Direct download (2 more)  
     
    Export citation  
     
    Bookmark   1 citation  
  40.  16
    Inferences From Utterance to Belief.Martín Abreu Zavaleta - forthcoming - Philosophical Quarterly.
    If Amelia utters ‘Brad ate a salad in 2005’ assertorically, and she is speaking literally and sincerely, then I can infer that Amelia believes that Brad ate a salad in 2005. This paper discusses what makes this kind of inference truth-preserving. According to the baseline picture, my inference is truth-preserving because, if Amelia is a competent speaker, she believes that the sentence she uttered means that Brad ate a salad in 2005; thus, if Amelia believes that that sentence (...)
    Direct download (2 more)  
     
    Export citation  
     
    Bookmark  
  41.  47
    Inferences About Seeing.Peter Alexander - 1969 - Royal Institute of Philosophy Lectures 3:73-90.
    In his book Attention, Professor Alan White says ‘When you see X, it follows that if X is Y, you see Y whether you realise it or not.’ If, in passing through Paris, I saw a tall complex iron structure and that structure is the Eiffel Tower, then I saw the Eiffel Tower whether I realised it or not. I accept this, but because recent philosophical writings and discussions have cast doubt on the validity of the inference-patternI saw x; (...)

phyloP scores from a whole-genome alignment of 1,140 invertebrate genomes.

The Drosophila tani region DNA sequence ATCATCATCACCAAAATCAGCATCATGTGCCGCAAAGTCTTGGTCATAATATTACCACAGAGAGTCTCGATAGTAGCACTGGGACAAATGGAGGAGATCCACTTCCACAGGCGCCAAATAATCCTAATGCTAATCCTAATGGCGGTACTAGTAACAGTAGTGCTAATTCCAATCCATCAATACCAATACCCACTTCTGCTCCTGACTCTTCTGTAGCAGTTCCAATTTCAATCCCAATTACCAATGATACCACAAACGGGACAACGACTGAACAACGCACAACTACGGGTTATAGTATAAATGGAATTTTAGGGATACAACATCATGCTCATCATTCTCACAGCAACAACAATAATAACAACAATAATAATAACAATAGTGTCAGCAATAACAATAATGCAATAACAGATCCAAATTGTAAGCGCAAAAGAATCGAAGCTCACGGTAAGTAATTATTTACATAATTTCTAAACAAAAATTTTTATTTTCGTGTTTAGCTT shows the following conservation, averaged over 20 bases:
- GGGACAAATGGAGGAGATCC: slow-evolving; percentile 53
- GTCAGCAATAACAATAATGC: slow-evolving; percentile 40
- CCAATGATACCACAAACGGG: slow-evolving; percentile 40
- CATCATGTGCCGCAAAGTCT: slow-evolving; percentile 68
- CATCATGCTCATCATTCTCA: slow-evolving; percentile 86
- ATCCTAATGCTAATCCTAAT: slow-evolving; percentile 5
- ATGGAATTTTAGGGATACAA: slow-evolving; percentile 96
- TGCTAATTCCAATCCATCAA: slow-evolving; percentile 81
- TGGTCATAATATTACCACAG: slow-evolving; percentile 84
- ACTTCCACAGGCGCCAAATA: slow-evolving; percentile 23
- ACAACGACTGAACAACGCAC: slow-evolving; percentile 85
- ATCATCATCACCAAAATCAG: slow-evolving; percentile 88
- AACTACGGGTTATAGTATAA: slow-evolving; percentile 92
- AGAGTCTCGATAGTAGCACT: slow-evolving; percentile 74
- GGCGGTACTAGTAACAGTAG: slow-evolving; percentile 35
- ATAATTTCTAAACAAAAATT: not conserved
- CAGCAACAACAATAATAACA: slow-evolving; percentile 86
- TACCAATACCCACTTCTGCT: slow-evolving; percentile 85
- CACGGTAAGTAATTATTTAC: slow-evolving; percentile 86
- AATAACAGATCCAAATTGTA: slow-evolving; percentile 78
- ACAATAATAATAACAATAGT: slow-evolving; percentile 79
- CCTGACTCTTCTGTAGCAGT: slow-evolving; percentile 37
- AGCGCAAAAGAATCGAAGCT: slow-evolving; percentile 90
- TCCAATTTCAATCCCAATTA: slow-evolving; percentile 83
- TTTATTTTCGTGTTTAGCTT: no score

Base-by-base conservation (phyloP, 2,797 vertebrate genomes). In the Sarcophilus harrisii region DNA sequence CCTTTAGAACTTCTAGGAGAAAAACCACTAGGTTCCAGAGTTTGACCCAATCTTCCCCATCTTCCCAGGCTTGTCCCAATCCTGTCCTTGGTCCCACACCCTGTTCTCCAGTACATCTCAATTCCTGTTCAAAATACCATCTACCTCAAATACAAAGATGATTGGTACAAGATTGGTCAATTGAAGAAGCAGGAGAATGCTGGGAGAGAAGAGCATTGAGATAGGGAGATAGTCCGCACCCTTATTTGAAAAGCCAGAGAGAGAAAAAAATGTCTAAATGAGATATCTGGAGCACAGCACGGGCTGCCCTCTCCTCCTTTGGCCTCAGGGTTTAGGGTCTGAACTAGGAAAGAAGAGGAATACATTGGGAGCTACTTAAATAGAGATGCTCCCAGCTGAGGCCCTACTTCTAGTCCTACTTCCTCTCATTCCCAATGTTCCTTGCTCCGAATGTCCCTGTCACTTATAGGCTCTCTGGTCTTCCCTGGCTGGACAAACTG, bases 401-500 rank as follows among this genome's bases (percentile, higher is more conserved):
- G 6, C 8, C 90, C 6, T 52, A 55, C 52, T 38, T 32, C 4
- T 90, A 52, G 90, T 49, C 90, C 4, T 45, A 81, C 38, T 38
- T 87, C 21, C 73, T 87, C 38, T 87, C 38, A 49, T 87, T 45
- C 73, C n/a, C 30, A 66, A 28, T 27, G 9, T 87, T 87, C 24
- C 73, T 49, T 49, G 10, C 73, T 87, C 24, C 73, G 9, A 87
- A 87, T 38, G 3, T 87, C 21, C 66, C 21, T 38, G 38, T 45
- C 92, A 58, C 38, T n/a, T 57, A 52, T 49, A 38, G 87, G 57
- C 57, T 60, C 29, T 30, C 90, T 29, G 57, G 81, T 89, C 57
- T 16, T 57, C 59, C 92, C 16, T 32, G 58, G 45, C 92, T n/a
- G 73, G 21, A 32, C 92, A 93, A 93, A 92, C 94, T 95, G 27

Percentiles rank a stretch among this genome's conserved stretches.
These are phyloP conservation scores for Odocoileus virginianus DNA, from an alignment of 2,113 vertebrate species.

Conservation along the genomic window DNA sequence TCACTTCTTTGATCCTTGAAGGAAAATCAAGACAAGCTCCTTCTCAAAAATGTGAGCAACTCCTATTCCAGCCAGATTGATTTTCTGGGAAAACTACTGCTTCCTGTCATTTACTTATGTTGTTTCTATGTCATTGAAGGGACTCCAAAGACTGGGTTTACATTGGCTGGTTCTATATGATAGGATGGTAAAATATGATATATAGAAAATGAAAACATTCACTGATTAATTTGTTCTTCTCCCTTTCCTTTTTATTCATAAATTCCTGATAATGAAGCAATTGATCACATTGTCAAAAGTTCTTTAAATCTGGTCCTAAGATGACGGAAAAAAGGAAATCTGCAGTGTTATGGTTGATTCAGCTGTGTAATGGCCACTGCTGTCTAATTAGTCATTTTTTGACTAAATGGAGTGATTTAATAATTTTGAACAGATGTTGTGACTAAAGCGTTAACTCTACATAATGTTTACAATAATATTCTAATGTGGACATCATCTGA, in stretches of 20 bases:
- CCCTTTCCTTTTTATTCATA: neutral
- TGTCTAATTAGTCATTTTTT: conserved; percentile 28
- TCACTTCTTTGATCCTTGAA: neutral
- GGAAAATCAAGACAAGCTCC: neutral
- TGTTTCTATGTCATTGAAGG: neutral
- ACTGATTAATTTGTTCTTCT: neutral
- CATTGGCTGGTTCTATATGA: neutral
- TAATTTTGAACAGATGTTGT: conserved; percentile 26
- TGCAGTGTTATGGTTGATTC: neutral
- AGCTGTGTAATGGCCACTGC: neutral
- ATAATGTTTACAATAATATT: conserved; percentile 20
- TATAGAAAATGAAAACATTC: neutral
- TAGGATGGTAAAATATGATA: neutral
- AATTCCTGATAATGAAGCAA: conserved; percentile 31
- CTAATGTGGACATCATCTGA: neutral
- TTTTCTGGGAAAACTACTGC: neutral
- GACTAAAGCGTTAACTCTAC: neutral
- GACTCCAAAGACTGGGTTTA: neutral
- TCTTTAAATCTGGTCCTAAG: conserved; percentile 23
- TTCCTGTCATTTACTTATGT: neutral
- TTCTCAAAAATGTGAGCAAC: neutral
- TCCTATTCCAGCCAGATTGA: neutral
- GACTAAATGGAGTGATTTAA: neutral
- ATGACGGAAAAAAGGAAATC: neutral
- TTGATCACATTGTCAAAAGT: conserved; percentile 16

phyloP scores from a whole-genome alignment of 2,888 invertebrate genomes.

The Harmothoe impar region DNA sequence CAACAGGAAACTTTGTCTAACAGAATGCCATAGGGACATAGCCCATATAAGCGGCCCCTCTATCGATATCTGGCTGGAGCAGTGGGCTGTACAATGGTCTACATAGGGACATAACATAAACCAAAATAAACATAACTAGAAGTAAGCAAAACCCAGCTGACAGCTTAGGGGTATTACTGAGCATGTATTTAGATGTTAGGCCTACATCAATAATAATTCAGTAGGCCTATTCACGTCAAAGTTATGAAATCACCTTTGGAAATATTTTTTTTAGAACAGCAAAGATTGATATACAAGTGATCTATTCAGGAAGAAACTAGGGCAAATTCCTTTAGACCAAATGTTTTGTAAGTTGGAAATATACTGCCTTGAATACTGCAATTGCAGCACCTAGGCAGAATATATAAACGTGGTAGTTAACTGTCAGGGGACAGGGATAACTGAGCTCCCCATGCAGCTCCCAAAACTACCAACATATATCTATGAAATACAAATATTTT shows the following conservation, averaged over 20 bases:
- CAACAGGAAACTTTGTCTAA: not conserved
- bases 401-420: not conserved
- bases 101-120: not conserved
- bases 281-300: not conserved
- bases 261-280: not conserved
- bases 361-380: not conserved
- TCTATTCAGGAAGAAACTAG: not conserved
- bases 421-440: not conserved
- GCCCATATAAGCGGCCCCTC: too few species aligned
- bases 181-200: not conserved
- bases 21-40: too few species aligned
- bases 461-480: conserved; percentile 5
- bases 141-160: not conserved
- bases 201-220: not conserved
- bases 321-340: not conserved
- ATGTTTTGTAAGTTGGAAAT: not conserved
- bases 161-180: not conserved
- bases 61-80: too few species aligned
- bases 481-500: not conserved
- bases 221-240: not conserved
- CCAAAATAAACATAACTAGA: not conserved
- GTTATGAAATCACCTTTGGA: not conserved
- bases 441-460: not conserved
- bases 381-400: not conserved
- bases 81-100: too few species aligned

No categories
    Direct download (2 more)  
     
    Export citation  
     
    Bookmark  
  42.  16
    Inferences About Seeing.Peter Alexander - 1969 - Royal Institute of Philosophy Lectures 3:73-90.
    In his book Attention , Professor Alan White says ‘When you see X , it follows that if X is Y , you see Y whether you realise it or not.’ If, in passing through Paris, I saw a tall complex iron structure and that structure is the Eiffel Tower, then I saw the Eiffel Tower whether I realised it or not. I accept this, but because recent philosophical writings and discussions have cast doubt on the validity of the (...)-pattern I saw x ; x is y ; so I saw y and certain related patterns, it is clear that we cannot be content with this unvarnished statement. Various entertaining examples are produced to show that some instances of this pattern are invalid and therefore that the pattern itself is invalid. If I saw Jones at noon and at noon Jones was bribing Smith then, it is alleged, I cannot conclude that I saw Jones bribing Smith. Similarly, it is said, from the facts that I saw a man in the far distance and that that man was my father, I cannot conclude that I saw my father in the far distance; from the facts that I saw a foot and that that foot was Lloyd George's I cannot conclude that I saw Lloyd George. (shrink)
    No categories
    Direct download (5 more)  
     
    Export citation  
     
    Bookmark  
  43. Simplicity, Inference and Modelling: Keeping It Sophisticatedly Simple.Arnold Zellner, Hugo A. Keuzenkamp & Michael McAleer (eds.) - 2001 - Cambridge University Press.